Say Hello to the Virtual Word Web

As the school year goes on I find that I have to work harder and harder to keep kids engaged in each daily lesson. Honestly, who can blame them? Once the spring flowers blossom, and the birds start chirping, I’m begging to be outside too. Looking ahead to spring, I’ve decided to ditch the paper word web, and have my students creating and engaging with online interactive word webs. Throughout all of the research I have conducted around how to make vocabulary words stick, the most common strategy is to use visual aids – pictures, drawings, symbols, graphic organizers, etc.

Although visual aids are a great way to help engage students in vocabulary learning, the act of recording their findings does help each word stick in their busy brains. So, I will have students record their findings from each virtual word web in a Vocabulary Notebook. This notebook is something we have used all year. We dedicate 3-5 pages for each word we focus on – most are character trait words, others are related to our Social Studies content.

At morning meeting three days a week, we add to our pictures, examples and stories related to the word of the week. Then, students share with a partner. A few partner groups each week are asked to report out to the whole class. This is a great way to hold students accountable for their vocabulary learning, and to scaffold academic conversations in your classroom. I will be dedicating one whole blog post to Vocabulary Notebooks – stay tuned!

In addition to being visually and cognitively engaging, I find these websites easy to use and accessible to all. Students at all reading levels can learn and interact with online word webs. This is especially useful when accommodating lessons for ELL students. All kiddos need to know is how to spell the word of the week, the rest is left to the website!

Each of these resources provides not only a root, definitions, and examples for each word, but they all offer connections to other words that students may know, or can learn as they go.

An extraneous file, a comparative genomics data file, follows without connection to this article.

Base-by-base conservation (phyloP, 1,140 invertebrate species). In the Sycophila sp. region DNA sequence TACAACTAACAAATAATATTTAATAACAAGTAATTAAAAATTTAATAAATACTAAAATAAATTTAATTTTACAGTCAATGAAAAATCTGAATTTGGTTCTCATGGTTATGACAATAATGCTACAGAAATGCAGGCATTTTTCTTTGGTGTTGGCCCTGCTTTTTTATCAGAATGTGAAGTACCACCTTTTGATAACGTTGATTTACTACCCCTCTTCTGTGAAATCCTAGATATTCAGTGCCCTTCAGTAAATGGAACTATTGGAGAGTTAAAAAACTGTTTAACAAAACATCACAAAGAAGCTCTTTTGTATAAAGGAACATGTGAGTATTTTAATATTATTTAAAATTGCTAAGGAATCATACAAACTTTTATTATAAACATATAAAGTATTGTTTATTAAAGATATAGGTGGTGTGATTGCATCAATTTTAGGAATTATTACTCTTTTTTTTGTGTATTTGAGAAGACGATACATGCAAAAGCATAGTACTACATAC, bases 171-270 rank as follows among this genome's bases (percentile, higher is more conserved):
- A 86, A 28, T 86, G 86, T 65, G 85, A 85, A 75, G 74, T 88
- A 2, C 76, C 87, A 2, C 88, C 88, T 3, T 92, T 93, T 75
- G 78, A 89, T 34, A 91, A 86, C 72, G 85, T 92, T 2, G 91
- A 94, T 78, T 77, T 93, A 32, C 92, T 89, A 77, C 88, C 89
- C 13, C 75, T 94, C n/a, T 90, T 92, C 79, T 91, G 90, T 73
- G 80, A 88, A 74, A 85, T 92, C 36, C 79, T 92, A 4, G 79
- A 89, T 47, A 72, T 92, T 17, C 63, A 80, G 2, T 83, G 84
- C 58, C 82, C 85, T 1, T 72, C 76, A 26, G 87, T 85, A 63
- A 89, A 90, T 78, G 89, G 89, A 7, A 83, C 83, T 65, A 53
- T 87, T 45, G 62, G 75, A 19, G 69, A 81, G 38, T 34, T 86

Here are the interactive sites I’ve found to be the most engaging and useful when teaching vocabulary:

  • Interactive word web resources

    • Visuwords ( This site is visually engaging, offering the different meanings and parts of speech of each word. Visuwords also includes connections to similar concepts.
  • Lexipedia ( This is a multi-lingual interactive word web, it offers kid friendly definitions, and sentence examples. In addition, this site explains each meaning of the word, including the different parts of speech. The definitions and webs offered are thorough and in depth.
  • Visual Thesaurus ( “Making the white space talk.” This site is very straight forward, giving students a “Thinkmap” of great synonyms and example sentences. It is extremely user friendly for printing as well. The print option gives a lot of information on each word – great for accommodating students when writing about the word of the week in their Vocabulary Notebook.

Visual Thesaurus Print screen:


I hope you find these resources helpful! Please try them out in your classrooms and let us know if you found student engagement to be high. In addition, share your experiences and more online resources below in the comments!

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